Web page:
Michael Schumacher continues biggest fight of his decorated career

Michael Schumacher is still being cared for at home in the quiet Swiss town of Gland on the shores of Lake Geneva. (AP Photo/Michael Probst, File)
Updated 18 March 2018
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Michael Schumacher continues biggest fight of his decorated career

LONDON: As Formula One drivers prepare for the season-opening Australian Grand Prix next weekend, Michael Schumacher continues a very different fight far away.
There remains huge respect for the seven-times F1 champion who, more than four years after a near-fatal brain injury in a skiing accident, is still being cared for at home in the quiet Swiss town of Gland on the shores of Lake Geneva. He has been treated there since September 2014. The thick forest surrounding his castle-like home provides sanctuary from fan and media intrusion with high surrounding walls.
While his family fiercely protects his privacy, Schumacher’s reputation still towers over F1, and fans of all ages continue to adore him.
“What can be said is that the family really appreciates the empathy of the fans,” Schumacher’s manager Sabine Kehm told The Associated Press by telephone. “The people really do see and understand (his health situation) is not to be shared in the public eye.”
The current condition of the 49-year-old German’s health remains closely guarded. Kehm would not comment on it when asked by the AP.
On March 18, 2012 — exactly six years ago — Schumacher began the last season of his F1 career at the Australian GP in Melbourne. He secured the last of his mammoth 155 podiums that year at the European GP in Valencia on June 24, 2012, before retiring definitively at the age of 43.
In his last race Schumacher finished seventh behind Sebastian Vettel. It felt somewhat like a changing of the guard, with Vettel growing up with posters of his German countryman on his wall.
A little more than a year later, Schumacher was fighting for his life.

NEAR-FATAL ACCIDENT
While skiing with his teenage son Mick in the French Alps at Meribel, Schumacher fell on Dec. 29, 2013.
He hit the right side of his head on a rock, splitting open his helmet. Doctors worked frantically to remove blood clots from his brain, but some were left because they were too deeply embedded. Schumacher’s condition stabilized after he was placed in a drug-induced coma, from which he later emerged.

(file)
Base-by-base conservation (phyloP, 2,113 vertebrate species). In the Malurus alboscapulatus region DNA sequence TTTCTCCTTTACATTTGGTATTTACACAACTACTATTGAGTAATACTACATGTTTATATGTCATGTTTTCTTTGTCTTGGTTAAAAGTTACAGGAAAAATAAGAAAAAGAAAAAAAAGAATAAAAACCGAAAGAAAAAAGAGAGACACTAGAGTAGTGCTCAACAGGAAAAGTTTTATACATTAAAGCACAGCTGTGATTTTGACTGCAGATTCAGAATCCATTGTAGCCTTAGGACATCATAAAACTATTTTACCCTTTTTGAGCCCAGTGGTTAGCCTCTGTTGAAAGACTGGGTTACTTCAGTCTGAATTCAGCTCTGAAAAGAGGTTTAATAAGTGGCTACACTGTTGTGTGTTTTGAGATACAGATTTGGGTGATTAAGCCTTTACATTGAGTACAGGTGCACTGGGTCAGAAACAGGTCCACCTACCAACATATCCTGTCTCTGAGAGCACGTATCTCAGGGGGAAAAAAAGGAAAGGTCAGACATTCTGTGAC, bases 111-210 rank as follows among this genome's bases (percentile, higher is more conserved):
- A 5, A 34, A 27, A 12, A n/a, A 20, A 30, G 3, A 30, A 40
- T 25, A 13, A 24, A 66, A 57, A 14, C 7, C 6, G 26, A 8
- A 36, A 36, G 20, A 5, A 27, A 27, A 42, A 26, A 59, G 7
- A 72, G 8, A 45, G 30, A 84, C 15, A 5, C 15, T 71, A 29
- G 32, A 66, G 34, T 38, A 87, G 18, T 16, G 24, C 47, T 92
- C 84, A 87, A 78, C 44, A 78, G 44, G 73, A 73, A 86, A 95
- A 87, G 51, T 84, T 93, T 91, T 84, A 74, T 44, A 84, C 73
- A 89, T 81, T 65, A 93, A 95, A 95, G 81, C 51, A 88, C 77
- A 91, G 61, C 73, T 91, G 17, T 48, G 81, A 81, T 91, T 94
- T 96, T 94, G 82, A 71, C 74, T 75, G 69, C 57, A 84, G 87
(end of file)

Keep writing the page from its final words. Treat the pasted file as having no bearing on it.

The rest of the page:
Following his accident, updates went from scarce to non-existent as those around him sought to protect his privacy. Understandably so, amid fears stolen medical records were going to be sold, and unsourced speculation saying Schumacher had slowly started walking again. Reported figures estimated his treatment at more than €23 million ($28 million) and counting. The exasperated family stopped communicating altogether.
“Michael’s health is not a public issue, and so we will continue to make no comment in that regard,” Kehm said. “Legally seen and in the longer term, every statement related to his health would diminish the extent of his intimate sphere.”
That statement was made 16 months ago.

NEVER FORGOTTEN
On an F1 track near Barcelona this month, a red flag fluttered over a grandstand facing Ferrari’s garage.
Two words were written on it — MICHAEL FOREVER — in a permanent testimony to his five titles with Ferrari from 2000 to 2004.
Schumacher quit F1 in 2006 after finishing second to Fernando Alonso by only 13 points in a bid for an eighth title. When he announced his comeback for 2010, he swapped the flashy red of Ferrari for the gleaming silver of Mercedes.
Schumacher’s record seven titles and 91 wins made him an F1 colossus.
“He was the benchmark of the physical approach, of the mental approach,” said 33-year-old Polish driver Robert Kubica, who grew up watching Schumacher and himself earned 12 F1 podiums from 2006 to 2010.

FERRARI FUROR
Amid the frenzy of Ferrari’s success at the turn of the decade, F1 even threatened to give soccer a challenge for pole position in the hearts of Italian sports fans.
In 2000, Schumacher delivered Ferrari its first world title since Jody Scheckter in 1979.
“I remember the top audience in Italy on TV was 12 million. He was very popular all over Italy,” veteran Italian sports journalist Stefano Mancini told the AP. Mancini, who has covered F1 since 2000 with Turin-based newspaper La Stampa, said “the atmosphere was incredible. Calcio (soccer) is always first, but it was also about Formula One.”
Even then, access to Schumacher was not easy. Mancini remembers Schumacher as someone who “wanted to protect his privacy” and described him as “shy, reserved.”